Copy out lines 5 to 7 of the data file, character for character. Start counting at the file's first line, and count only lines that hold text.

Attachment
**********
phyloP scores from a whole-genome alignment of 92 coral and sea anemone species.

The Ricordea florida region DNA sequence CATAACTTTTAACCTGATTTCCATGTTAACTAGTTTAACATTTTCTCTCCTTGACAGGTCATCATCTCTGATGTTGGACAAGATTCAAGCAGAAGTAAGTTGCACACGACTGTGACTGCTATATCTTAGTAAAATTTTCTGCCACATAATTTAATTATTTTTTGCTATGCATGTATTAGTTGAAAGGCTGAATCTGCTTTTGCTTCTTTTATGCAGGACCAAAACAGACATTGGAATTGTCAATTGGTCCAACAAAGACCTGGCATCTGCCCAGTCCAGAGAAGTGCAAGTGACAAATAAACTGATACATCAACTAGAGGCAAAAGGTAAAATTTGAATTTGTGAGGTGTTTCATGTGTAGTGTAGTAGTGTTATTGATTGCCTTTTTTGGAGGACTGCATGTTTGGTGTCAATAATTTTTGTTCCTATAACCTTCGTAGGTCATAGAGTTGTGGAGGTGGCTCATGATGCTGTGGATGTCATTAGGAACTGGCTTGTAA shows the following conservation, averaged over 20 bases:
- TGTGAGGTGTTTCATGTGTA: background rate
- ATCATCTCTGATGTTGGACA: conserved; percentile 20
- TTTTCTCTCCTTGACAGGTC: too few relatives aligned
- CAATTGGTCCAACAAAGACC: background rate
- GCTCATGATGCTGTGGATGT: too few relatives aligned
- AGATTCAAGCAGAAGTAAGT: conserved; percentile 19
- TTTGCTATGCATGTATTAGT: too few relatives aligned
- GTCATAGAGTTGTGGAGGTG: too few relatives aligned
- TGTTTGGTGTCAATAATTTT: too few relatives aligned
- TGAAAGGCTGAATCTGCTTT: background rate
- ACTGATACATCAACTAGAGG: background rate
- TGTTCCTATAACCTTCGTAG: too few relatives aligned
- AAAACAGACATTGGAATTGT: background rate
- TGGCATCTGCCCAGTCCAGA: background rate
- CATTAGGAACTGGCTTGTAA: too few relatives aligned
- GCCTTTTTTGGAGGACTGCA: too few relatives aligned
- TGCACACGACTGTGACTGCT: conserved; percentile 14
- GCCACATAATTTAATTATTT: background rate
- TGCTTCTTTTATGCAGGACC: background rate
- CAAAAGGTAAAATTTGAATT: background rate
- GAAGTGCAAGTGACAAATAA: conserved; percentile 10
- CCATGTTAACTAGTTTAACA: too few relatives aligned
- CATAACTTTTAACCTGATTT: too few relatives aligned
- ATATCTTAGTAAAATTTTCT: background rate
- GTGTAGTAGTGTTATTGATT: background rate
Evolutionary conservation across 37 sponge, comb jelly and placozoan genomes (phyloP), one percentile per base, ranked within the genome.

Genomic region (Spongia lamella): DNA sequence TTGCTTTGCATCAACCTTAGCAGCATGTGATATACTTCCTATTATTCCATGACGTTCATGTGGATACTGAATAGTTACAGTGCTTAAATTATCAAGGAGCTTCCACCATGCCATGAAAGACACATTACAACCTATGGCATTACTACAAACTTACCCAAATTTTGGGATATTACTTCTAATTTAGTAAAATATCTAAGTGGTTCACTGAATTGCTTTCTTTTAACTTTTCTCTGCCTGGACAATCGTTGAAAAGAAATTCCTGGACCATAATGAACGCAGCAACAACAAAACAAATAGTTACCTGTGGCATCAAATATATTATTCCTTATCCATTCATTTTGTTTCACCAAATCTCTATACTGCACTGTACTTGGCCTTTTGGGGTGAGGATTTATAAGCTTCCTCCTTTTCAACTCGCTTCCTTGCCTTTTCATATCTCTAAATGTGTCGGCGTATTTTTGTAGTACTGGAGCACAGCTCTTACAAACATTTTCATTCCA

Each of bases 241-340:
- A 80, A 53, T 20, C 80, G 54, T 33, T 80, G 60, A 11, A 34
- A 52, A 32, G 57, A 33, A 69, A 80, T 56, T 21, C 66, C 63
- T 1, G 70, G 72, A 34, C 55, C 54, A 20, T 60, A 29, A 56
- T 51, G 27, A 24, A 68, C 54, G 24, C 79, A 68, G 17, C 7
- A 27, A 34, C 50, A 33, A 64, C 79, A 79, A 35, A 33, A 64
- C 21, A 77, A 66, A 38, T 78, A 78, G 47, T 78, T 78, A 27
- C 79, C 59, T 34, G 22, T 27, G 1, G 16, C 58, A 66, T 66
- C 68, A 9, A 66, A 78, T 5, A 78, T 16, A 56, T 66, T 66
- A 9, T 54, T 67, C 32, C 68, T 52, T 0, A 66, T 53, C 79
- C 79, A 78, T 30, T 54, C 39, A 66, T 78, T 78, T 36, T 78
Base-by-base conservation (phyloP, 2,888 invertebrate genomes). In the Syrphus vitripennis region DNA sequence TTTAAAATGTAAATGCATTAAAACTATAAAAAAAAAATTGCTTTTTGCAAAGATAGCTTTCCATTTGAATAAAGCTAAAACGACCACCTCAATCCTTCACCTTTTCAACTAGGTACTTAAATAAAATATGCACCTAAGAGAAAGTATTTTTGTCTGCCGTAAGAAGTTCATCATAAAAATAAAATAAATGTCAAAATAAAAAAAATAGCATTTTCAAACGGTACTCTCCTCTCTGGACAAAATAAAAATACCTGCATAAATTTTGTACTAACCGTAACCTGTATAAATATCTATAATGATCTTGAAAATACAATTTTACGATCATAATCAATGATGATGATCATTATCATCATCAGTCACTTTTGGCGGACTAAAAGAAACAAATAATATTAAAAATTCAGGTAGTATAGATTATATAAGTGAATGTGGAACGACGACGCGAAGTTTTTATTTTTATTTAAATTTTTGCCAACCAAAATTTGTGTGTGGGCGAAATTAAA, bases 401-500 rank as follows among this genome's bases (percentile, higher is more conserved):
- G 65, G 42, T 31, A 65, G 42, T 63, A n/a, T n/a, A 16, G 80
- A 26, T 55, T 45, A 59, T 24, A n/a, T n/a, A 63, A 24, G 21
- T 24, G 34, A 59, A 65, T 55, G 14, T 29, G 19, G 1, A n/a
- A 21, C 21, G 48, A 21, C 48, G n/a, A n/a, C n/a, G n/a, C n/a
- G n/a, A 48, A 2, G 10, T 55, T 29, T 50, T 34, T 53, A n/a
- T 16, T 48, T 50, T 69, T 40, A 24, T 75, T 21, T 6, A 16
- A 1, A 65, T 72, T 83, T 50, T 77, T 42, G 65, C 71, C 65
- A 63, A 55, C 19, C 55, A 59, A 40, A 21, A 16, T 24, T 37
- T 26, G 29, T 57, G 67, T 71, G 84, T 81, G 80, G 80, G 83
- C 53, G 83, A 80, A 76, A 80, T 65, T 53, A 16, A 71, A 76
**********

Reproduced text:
- TTTTCTCTCCTTGACAGGTC: too few relatives aligned
- CAATTGGTCCAACAAAGACC: background rate
- GCTCATGATGCTGTGGATGT: too few relatives aligned